The Current

Pelosi's Taiwan visit could spark future confrontation with China, warns expert

How is Nancy Pelosi's trip to Taiwan being received by the people there — and will it inflame tensions with China, even making a confrontation more likely?

U.S. House Speaker visited Taiwan Tuesday; stern response from China soon followed

U.S. House Speaker Nancy Pelosi arrives at parliament buildings in Taipei, on Tuesday. (Sam Yeh/AFP/Getty Images)

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U.S. House Speaker Nancy Pelosi's trip to Taiwan could inflame tensions with China, and perhaps lead to a military confrontation between them down the line, says one expert.

"I think the confrontation will not be immediate, might not be in the next six months, or 12 months or even 24 months," said Lynette Ong, a professor of political science at the University of Toronto's Munk School of Global Affairs and Public Policy, and author of Outsourcing Repression: Everyday State Power in Contemporary China.

"But I think within [Chinese] President Xi's tenure, another five years, 10 years — some sort of military confrontation [is possible]," she told The Current's guest host Peter Armstrong.

"We have never ruled it out, but I think the likelihood has been ratcheted up, definitely."

WATCH | Pelosi's Taiwan visit triggers fiery Chinese response:

U.S. Speaker Nancy Pelosi’s Taiwan visit triggers fiery Chinese response

9 days ago
Duration 3:51
U.S. House Speaker Nancy Pelosi became the first high-ranking American official to visit Taiwan in 25 years. The trip triggered a fiery response from China, including live fire military drills surrounding Taiwan.

Pelosi visited Taiwan on Tuesday. She's the highest-ranking U.S. politician to do so in 25 years. The stop was part of her tour of Asia, which she has framed around a choice facing the world today, "between democracy and autocracy."

"Our delegation came here to send an unequivocal message: America stands with Taiwan," Pelosi said during a meeting with Taiwan's President Tsai Ing-wen. 

"Our solidarity with you is more important than ever as you defend Taiwan and your freedom, and offers a very strong contrast to what's happening in mainland China," she added.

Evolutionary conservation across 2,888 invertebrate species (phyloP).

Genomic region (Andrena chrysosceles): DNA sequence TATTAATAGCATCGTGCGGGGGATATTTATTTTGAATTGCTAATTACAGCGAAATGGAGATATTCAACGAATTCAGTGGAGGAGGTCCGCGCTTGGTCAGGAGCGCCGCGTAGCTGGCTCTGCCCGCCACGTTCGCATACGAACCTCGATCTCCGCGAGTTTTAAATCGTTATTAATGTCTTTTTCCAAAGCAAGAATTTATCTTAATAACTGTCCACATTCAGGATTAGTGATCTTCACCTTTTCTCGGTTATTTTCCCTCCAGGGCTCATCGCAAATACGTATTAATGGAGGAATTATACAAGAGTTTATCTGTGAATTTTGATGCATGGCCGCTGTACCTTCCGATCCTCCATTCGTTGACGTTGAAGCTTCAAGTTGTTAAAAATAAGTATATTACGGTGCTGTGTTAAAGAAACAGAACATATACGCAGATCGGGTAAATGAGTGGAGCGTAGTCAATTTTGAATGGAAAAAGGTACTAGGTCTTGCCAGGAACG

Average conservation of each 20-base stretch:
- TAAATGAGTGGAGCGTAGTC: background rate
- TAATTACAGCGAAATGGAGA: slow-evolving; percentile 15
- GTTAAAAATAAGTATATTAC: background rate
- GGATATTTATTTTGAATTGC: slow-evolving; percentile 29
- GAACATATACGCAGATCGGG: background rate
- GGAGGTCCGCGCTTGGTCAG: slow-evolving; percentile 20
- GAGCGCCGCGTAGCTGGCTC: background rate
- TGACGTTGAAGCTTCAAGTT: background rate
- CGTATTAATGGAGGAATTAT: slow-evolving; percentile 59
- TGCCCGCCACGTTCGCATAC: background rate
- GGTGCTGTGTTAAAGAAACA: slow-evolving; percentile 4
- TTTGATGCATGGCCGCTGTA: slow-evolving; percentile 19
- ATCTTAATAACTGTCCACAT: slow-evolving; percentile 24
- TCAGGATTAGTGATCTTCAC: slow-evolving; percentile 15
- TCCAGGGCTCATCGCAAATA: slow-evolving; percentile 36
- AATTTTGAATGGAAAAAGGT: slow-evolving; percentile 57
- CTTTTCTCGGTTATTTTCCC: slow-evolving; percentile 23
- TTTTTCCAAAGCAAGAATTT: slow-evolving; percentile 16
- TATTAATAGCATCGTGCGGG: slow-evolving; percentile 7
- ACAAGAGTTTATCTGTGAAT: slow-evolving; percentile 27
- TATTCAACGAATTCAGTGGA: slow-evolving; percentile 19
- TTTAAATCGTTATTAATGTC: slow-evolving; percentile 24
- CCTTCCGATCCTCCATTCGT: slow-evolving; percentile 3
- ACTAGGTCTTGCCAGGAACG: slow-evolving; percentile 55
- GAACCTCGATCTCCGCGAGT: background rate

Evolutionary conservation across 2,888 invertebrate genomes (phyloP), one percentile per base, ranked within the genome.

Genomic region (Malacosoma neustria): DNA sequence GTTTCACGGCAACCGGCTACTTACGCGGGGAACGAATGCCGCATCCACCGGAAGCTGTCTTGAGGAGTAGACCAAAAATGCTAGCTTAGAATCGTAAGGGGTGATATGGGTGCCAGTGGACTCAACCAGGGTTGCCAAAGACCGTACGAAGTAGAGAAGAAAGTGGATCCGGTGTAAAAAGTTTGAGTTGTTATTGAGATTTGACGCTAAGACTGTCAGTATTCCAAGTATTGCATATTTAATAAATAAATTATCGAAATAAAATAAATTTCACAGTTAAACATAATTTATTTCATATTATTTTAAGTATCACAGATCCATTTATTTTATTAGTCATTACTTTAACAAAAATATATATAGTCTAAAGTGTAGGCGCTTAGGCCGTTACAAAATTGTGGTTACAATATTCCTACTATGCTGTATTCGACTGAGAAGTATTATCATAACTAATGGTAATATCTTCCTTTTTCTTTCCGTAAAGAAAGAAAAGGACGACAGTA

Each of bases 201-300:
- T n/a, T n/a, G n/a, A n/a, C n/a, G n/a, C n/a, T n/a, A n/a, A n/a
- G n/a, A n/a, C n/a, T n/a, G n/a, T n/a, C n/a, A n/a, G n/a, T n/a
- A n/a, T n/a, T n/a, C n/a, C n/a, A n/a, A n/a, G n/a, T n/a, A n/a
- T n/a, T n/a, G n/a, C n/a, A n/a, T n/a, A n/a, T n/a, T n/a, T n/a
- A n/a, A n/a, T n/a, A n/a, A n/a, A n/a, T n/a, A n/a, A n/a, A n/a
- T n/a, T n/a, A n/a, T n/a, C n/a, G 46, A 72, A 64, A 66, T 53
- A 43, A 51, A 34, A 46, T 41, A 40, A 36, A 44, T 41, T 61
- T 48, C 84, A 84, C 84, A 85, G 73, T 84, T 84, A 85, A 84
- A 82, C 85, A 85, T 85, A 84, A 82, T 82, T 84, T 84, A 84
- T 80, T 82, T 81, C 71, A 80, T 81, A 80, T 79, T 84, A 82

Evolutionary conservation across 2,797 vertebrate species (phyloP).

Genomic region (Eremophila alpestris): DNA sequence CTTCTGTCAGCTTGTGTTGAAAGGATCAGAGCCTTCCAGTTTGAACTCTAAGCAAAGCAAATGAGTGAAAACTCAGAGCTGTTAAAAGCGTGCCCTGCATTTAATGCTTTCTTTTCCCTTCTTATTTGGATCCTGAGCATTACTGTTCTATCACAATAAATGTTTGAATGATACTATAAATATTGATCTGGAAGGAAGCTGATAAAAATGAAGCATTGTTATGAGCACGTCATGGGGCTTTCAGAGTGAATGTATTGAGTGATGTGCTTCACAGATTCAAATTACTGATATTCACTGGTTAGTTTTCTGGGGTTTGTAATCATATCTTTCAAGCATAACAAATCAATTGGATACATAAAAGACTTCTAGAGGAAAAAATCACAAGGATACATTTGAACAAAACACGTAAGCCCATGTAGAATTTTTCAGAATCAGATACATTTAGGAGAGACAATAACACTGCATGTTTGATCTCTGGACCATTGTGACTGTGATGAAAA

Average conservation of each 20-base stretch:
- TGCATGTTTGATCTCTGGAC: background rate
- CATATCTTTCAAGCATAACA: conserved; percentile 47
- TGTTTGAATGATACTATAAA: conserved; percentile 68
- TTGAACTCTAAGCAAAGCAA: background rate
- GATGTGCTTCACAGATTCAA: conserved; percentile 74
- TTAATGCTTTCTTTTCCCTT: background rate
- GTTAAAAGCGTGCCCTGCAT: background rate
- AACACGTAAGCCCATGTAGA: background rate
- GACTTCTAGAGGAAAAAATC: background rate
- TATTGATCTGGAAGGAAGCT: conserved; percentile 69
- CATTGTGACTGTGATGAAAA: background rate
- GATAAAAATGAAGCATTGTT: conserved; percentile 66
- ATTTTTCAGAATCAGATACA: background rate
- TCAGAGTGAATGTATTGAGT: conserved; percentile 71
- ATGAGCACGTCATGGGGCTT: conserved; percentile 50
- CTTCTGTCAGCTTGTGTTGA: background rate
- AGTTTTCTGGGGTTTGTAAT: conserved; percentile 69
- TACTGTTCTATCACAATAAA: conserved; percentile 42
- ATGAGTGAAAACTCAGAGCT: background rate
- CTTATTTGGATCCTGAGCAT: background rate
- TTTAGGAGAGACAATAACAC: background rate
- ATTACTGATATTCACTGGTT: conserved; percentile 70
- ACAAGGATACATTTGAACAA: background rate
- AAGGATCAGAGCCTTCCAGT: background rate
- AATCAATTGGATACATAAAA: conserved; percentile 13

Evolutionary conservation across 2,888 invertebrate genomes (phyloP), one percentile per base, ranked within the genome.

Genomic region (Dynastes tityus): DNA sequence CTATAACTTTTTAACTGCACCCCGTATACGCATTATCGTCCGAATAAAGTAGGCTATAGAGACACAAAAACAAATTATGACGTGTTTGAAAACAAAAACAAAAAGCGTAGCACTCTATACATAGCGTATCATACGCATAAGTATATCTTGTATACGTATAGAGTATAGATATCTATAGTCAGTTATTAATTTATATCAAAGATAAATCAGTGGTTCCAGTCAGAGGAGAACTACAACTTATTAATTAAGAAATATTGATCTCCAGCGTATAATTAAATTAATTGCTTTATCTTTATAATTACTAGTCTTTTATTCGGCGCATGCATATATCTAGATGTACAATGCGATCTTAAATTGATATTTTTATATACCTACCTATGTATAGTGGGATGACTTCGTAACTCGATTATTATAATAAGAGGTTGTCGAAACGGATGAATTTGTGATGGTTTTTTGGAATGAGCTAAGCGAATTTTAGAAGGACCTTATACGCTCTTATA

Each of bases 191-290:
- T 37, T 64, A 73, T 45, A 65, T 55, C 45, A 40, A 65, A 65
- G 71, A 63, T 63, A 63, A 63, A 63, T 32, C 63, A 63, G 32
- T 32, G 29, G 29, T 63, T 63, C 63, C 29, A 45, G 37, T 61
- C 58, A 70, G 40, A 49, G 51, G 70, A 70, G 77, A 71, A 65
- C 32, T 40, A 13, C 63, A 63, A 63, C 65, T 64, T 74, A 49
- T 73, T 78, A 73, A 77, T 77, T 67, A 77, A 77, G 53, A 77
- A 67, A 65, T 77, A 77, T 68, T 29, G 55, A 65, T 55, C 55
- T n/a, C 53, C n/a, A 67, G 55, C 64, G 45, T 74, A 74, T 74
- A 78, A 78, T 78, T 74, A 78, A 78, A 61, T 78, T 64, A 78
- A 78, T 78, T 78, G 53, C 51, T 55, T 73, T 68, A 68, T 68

China had condemned the trip before she arrived, promising "resolute and strong measures" in response. Beijing views self-ruled Taiwan as part of its territory, and argues any visit from a foreign government official is an endorsement of the island's sovereignty claim. 

Soon after Pelosi's arrival, China announced a series of military drills. Taiwan's Defence Ministry said China flew 21 planes toward the island, including 18 fighter jets, in the hours after Pelosi's arrival.

Chinese Foreign Minister Wang Yi said "some American politicians are playing with fire on the issue of Taiwan."

"This will definitely not have a good outcome … the exposure of America's bullying face again shows it as the world's biggest saboteur of peace," Wang said in a statement. 

Before the trip, the White House sought to reassure China that its policy on Taiwan has not changed, but Ong said whether or not the trip was officially endorsed by Biden's administration "really doesn't make much of a difference."

"President Xi is under quite a lot of pressure domestically. The economy is in a lot of trouble. Unemployment rate is going up … economic growth has ground to an all-time low, and nationalism is high," she said.

Beijing could be provoked "to do something, either out of a pressure from its own people, or just to distract the people from really what is going on domestically within China."

Any military action taken by China would likely "be framed as one of taking back its territory, some sort of a rightful claim to a sovereign part of its territory," she said.

"I think we cannot … rule that out happening in the next couple of years."

A protester holds a banner that reads, 'American Get Out.'
A protester holds a banner criticizing Pelosi's visit, outside a hotel in Taipei, on Tuesday night. (Chiang Ying-ying/The Associated Press)

'Accident' could spark bigger conflict

Taiwan's government played down the trip in recent weeks in an effort to not provoke Beijing, said Wen-Ti Sung, a lecturer in Taiwan Studies at the Australian National University.

While both protesters and supporters gathered outside Pelosi's hotel, Sung said the public would be "generally happy to have a high-ranking official visiting."

"They see it as a sign of endorsement, of recognition of Taiwan's progress as a democracy," he told Armstrong.

But he said there are concerns that military posturing could lead to "accidents happening and things going out of control."

China's military drills could lead to "some kind of counter reaction, from the Taiwan side, to also show strength as well. So if you set that train in motion, accidents do happen," he said.

For the time being, Ong said she believes "the safest thing to do is not provoke Beijing."

"That is not to say that we do not support democracy in Taiwan; that is not what I'm saying," she told Armstrong.

"But we should just maintain the status quo and try to reduce the likelihood of a military attack by Beijing as far as possible, because, you know, the collateral damage will be so much higher."


Written by Padraig Moran, with files from The Associated Press. Produced by Randy Potash, Ben Jamieson and Anis Heydari.

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